Chrysler is unusual in combining incentives within its "Employee Pricing Plus" program this summer. With this campaign, shoppers are lured to dealerships with discounted pricing, 0 percent financing, and a 30-day return program. As with most deals, the small print reveals that not all buyers qualify and there are significant caveats.

Shoppers learn about incentives primarily from dealership or manufacturer radio and television advertising, trailed by printed ads, and third-party automotive Web sites (such as ConsumerReports.org). While the ads are a primary information source, many consumers doubt the veracity of the dealers themselves. Almost 60 percent of respondents don't feel that dealers inform them about all the rebates and incentives available, suggesting the clear value in researching offers before entering a showroom. Current offers are listed on manufacturer Web sites.

On an encouraging note, 85 percent of respondents report that they negotiate the purchase price even when using an advertised incentive. The other 15 percent should note that employee pricing-type programs do not always provide a better price than could be otherwise negotiated. To understand the value of a deal, and have a price target, it is helpful to use the Consumer Reports Bottom Line Price, which factors such things as invoice price, dealer holdback, and hidden sales incentives. (The Bottom Line Price and full disclosure of available offers is included in the comprehensive Consumer Reports New Car Price Report.) When negotiating, there may be more room for price adjustment with less-popular models and those about to be replaced.


ALTERNATIVE POWER ATTRACTS

A May 2006 Consumer Reports study showed that elevated gas prices were having a significant impact on the American lifestyle, with 37 percent of the nationwide survey respondents reporting that they were considering replacing their current vehicle for one with greater fuel economy. Subsequent sales trends supported the study findings, with four-cylinder vehicle transactions on the rise while large, V8-powered vehicles are on the decline. (Compare the most fuel-efficient vehicles on the market today with the Consumer Reports New Car Buying Kit.)

The August survey finds many consumers looking beyond conventional gasoline-fueled vehicles; nearly two-thirds are considering vehicles with alternative powertrains. A simple majority (51 percent) are considering a flexible-fuel vehicle for their next purchase, split evenly between genders. The auto industry marketing and political push behind E85 (85% ethanol, 15% gasoline) has fueled flex-fuel vehicle interest. However, Consumer Reports testing has shown that E85 provides significantly less fuel economy. (A full report is in the October 2006 issue and online in September.)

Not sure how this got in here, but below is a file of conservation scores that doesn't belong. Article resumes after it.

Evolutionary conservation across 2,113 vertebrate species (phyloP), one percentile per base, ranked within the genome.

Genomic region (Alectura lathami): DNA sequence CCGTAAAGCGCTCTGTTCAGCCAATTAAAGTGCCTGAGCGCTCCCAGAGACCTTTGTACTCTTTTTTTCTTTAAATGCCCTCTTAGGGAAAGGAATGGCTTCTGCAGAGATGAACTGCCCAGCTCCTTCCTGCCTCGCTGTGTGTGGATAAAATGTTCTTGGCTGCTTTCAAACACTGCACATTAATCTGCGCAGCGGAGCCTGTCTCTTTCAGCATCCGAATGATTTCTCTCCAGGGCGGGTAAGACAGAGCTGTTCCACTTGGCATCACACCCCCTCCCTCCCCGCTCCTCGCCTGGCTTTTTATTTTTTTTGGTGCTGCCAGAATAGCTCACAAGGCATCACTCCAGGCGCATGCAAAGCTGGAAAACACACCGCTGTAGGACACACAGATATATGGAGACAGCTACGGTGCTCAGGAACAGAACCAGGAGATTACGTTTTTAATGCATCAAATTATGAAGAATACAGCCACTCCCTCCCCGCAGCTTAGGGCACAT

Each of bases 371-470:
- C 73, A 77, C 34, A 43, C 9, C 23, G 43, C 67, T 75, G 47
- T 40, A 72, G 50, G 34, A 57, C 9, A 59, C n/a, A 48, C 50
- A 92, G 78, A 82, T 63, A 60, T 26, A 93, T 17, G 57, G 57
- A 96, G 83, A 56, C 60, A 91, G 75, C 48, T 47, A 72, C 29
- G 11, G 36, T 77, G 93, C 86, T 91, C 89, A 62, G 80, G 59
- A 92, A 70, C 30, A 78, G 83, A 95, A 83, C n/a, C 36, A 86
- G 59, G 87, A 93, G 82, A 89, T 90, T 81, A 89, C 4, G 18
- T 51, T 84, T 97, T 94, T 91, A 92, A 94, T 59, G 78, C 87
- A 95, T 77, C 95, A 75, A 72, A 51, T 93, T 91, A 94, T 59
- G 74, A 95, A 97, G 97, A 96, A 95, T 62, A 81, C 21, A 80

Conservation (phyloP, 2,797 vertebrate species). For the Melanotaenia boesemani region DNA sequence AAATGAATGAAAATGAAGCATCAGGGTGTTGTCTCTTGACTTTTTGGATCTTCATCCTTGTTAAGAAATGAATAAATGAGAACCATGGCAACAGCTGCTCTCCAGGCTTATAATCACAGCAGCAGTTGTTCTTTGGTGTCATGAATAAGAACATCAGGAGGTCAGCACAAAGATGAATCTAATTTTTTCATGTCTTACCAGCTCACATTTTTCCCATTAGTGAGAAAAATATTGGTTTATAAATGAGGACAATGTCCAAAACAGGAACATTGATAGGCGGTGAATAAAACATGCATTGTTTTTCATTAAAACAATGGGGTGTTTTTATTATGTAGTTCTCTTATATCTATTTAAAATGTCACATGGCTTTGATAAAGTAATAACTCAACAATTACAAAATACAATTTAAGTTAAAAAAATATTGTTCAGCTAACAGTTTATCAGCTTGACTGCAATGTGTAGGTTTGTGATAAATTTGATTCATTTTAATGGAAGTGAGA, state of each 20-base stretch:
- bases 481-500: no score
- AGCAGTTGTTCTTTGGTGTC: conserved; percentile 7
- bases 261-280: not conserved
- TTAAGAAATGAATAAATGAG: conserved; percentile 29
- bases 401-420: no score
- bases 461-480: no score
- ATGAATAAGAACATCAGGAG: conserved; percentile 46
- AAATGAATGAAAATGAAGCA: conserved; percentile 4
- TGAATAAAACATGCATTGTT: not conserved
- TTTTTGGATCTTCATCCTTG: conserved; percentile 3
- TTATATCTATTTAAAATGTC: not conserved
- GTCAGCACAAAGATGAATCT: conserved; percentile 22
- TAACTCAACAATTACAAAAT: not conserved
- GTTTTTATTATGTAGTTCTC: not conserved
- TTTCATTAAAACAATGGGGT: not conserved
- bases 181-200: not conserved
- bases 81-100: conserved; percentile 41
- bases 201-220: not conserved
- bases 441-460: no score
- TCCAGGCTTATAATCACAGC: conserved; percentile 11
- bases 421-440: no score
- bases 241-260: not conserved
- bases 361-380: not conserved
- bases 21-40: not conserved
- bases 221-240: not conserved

Interest in hybrids is also strong at 44 percent, with men leading at 47 percent vs. women at 41 percent. Those high numbers signal a true acceptance of alternative powertrain technologies, although interest is well ahead of vehicle availability. The fuel-economy drive is so great that 87 percent of respondents would consider a hybrid vehicle even if there were no government tax incentives.

These hybrid-intenders may not be aware that Consumer Reports research last April found that, even with federal tax credits, the fuel savings from current hybrids did not offset their additional cost versus similar gasoline-fueled vehicles in most cases over the first five years and 75,000 miles of ownership. Look for an updated Consumer Reports analysis, which factors in today's higher gasoline prices and the latest sales incentives.


CONCLUSION

New-car intenders report that when priced right, reliable, fuel-efficient vehicles sell themselves without exorbitant and often-confusing incentives. In addition, there is greater interest in flex-fuel and hybrid vehicles than there is supply.

Considering public perceptions and concerns, shoppers should carefully research the myriad available offers prior to entering the showroom, further empowering their negotiations and easing their concerns. In addition, consumers should look to the real-world fuel economy for all vehicles, particularly with hybrids and flex-fuel models, to fully understand the true operating costs. With only about 800 gas stations (out of 176,000 nationwide) selling E85, interest in flex-fuel powertrains should be weighed against fuel availability, which is increasing over time.

As in summers past, there are attractive deals promoted on air, in print, and online, yet consumers recognize that the best buys are on good cars.
Get the Consumer Reports New Car Buying Kit to access one-of-a-kind information on incentives, fuel economy and reliability. Plus, the New Car Buying Kit includes the Consumer Reports Bottom Line Price - the price you bring to the dealership when you're ready to negotiate.